Industry groups representing miners, grain traders and forestry companies that rely on railways are warning Alberta’s plan to buy and add oil trains to Canada’s busy track network risks causing congestion and delaying their shipments.
“It’s a huge problem for our members,” Derek Nighbor, president of the Forest Products Association of Canada, said Thursday. The industry lost $500-million in 2018, he said, because of poor rail service and the inability to get its commodities to market.
“I’m tired of this game of commodity whack-a-mole, where the grain is not moving so let’s help the grain people, or the oil industry needs help,” Mr. Nighbor said. “We need to deal with the whole commodity supply chain here. … We need to make sure all of our goods moving on rail get to their markets at the right time.”
The amount of oil moving by rail to the United States has soared this year amid rising output from new oil patch projects and persistent lack of pipeline space. But the rise in oil shipments has been outpaced by production. This has led to a glut and a steep discount on Alberta crude, which traded for US$17 a barrel on Thursday, compared with the U.S. benchmark of US$51.
At a speech in Toronto on Thursday, Alberta Premier Rachel Notley said her plan to increase shipments of oil by rail would require 80 new locomotives and about 7,000 new rail cars. By adding new capacity, that should ensure other non-energy resource producers are not crowded out from the railway system, Ms. Notley said.
Still, Ms. Notley said she has asked Prime Minister Justin Trudeau to ensure oil comes second only to grain in rail priorities. “Grain must remain the top priority,” Ms. Notley said. “But after that, we need established takeaway capacity for our energy resources.”
Participants in the rail and shipping industries said Ms. Notley has not provided enough details for them to state whether they believe the western railways have the capacity to handle more oil trains. And her plan may not be in place for several months.
But the push comes as rail capacity is stretched by the fall grain harvest, in addition to rising volumes of other rail freight, especially oil.
“We would be hypocritical to say other sectors shouldn’t be getting more capacity if they need it,” said Wade Sobkowich, head of the Western Grain Elevator Association, which represents the six major grain handling companies, including Viterra and Richardson. “All we know is that we need a certain amount of capacity in grain, and our need for capacity shouldn’t be impacted by what happens in other sectors.”
Ghislain Houle, chief financial officer of Canadian National Railway Co., said on Wednesday that Canada’s largest rail carrier is moving as much oil as it did in the peak of 2014, and expects to surpass those volumes next year. He said CN has been busy reaching contracts at “very good prices” with shippers to haul oil over the next two years, beyond which volumes are expected to drop as pipelines add capacity.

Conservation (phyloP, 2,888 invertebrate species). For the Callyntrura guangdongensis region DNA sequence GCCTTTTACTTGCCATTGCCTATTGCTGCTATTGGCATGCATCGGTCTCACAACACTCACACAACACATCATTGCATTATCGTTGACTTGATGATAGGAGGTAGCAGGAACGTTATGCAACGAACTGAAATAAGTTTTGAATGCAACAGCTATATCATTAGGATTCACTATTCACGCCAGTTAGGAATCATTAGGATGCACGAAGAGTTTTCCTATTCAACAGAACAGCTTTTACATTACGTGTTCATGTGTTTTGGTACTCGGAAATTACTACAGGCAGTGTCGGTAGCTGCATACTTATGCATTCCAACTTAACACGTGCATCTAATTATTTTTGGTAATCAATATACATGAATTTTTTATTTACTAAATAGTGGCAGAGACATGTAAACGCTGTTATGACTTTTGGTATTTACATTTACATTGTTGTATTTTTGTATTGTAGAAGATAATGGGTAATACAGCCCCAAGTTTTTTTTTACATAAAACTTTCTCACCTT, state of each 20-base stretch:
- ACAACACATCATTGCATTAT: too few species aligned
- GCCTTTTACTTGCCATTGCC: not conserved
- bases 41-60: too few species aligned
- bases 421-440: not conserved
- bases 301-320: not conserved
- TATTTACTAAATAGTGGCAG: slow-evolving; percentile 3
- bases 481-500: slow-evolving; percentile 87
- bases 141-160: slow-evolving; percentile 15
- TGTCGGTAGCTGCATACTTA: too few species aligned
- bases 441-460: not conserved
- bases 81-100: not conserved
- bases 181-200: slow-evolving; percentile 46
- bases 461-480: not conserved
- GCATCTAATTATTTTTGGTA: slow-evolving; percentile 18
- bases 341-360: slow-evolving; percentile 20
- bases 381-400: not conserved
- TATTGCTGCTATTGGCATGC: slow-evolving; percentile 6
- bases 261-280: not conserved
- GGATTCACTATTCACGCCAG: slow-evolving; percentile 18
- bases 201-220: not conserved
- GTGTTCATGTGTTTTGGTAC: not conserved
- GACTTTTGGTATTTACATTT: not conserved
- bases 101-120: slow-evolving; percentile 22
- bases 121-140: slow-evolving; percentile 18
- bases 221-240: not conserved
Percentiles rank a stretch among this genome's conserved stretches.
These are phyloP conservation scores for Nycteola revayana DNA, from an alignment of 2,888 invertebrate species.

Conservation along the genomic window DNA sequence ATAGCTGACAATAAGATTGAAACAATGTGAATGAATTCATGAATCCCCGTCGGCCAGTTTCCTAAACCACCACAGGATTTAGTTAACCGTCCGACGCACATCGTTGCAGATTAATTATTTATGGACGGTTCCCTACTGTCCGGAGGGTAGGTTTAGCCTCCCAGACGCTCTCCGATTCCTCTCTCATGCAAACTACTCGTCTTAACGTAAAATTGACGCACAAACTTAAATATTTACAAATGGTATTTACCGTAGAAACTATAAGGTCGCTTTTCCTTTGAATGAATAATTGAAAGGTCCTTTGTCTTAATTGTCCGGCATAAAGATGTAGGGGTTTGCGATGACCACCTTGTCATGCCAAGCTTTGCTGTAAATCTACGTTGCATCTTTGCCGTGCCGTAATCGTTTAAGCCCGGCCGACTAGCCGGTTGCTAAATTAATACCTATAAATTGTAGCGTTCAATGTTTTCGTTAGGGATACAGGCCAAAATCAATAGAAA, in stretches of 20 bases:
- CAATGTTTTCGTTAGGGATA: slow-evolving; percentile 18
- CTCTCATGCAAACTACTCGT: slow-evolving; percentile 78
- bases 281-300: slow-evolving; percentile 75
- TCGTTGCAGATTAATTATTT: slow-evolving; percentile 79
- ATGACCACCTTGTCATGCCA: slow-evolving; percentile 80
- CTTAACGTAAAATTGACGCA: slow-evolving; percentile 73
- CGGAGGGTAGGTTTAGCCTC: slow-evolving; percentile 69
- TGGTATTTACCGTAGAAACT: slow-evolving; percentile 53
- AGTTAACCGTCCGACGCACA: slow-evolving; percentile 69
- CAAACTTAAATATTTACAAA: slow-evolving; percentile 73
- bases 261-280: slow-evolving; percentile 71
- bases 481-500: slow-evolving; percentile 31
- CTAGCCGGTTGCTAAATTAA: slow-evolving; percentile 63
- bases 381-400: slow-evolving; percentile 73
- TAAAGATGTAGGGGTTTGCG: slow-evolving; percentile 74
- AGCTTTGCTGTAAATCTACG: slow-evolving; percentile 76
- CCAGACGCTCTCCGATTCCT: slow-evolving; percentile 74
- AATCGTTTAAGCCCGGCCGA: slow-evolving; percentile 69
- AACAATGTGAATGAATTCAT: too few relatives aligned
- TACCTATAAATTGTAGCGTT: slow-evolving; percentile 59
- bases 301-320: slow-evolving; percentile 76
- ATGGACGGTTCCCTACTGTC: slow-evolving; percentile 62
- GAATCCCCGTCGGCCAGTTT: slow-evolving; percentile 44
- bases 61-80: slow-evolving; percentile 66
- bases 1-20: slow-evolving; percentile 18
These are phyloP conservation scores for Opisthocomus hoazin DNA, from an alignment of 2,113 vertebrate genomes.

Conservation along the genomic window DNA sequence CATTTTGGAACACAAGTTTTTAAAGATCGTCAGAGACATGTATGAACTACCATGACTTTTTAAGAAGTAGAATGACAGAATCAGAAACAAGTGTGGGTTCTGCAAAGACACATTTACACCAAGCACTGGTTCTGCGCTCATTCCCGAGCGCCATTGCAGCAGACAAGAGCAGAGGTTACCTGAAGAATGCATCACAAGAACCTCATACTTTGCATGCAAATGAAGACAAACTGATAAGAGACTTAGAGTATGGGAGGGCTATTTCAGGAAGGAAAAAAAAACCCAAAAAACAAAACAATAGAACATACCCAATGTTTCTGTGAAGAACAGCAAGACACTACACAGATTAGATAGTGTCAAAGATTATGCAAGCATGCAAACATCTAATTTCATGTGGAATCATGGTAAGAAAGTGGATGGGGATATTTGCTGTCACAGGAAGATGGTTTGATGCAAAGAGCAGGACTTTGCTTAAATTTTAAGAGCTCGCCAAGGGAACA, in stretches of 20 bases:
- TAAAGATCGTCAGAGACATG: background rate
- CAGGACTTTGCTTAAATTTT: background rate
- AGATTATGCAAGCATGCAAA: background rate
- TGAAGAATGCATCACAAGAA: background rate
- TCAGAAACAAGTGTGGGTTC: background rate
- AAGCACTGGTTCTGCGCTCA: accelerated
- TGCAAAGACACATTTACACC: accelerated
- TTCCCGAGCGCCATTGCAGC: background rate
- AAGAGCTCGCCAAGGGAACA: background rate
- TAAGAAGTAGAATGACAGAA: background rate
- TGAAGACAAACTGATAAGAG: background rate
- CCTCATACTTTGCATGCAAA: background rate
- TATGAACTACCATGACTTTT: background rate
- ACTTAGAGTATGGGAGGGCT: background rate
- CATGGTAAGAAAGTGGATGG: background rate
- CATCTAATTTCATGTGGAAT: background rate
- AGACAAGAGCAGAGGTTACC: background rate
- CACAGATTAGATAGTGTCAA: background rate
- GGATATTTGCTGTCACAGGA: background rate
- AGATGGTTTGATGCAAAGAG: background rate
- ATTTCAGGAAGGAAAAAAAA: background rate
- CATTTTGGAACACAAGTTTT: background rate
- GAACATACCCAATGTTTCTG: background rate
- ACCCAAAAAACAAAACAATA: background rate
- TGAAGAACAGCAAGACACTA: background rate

“We are not banking on crude, because we know the crude is a short-term business,” Mr. Houle told an investors’ conference in Palm Beach, Fla.
But he said the company is reluctant to take on more crude trains in the winter when weather hampers operations, for fear of slowing down other shipments of grain and lumber. “We don’t want to choke on crude and, frankly, we don’t want to move crude at the expense of grain and at the expense of lumber in the winter,” Mr. Houle said.
A spokesperson for Canadian Pacific Railway Ltd., which like CN has a monopoly on some sections of railways in the country, was not available for comment.
IHS Markit analyst Kevin Birn said the industry expects to have 350,000 barrels a day of oil train capacity by the end of the year. Mr. Birn said it is difficult to assess capacity because it depends not just on the number of locomotives and cars, but also on handling facilities and labour.
He said it will take many months to achieve the increased capacity that the industry and Government of Alberta are planning. “It is a lot of kit,” Mr. Birn said. “It is two to three crude trains leaving Western Canada every day, in addition to the five or six that we have already.”
Mr. Birn said most trains will head south to U.S. markets rather than to the West Coast, so they might not impede other commodity traffic as much as some fear.
However, mining companies remain concerned, said Pierre Gratton, president of the Mining Association of Canada.
“Mineral products make up 50 per cent of what moves on rail, far more than grain,” Mr. Gratton said. “A lot of miners are also captive shippers that routinely face poor service and exorbitant rates. Oil by rail is putting more stress on the system and we are worried about increased rail shipments could make service even less reliable. Clearly, a pipeline is the only solution that avoids creating more winners and losers in our monopoly rail freight market.”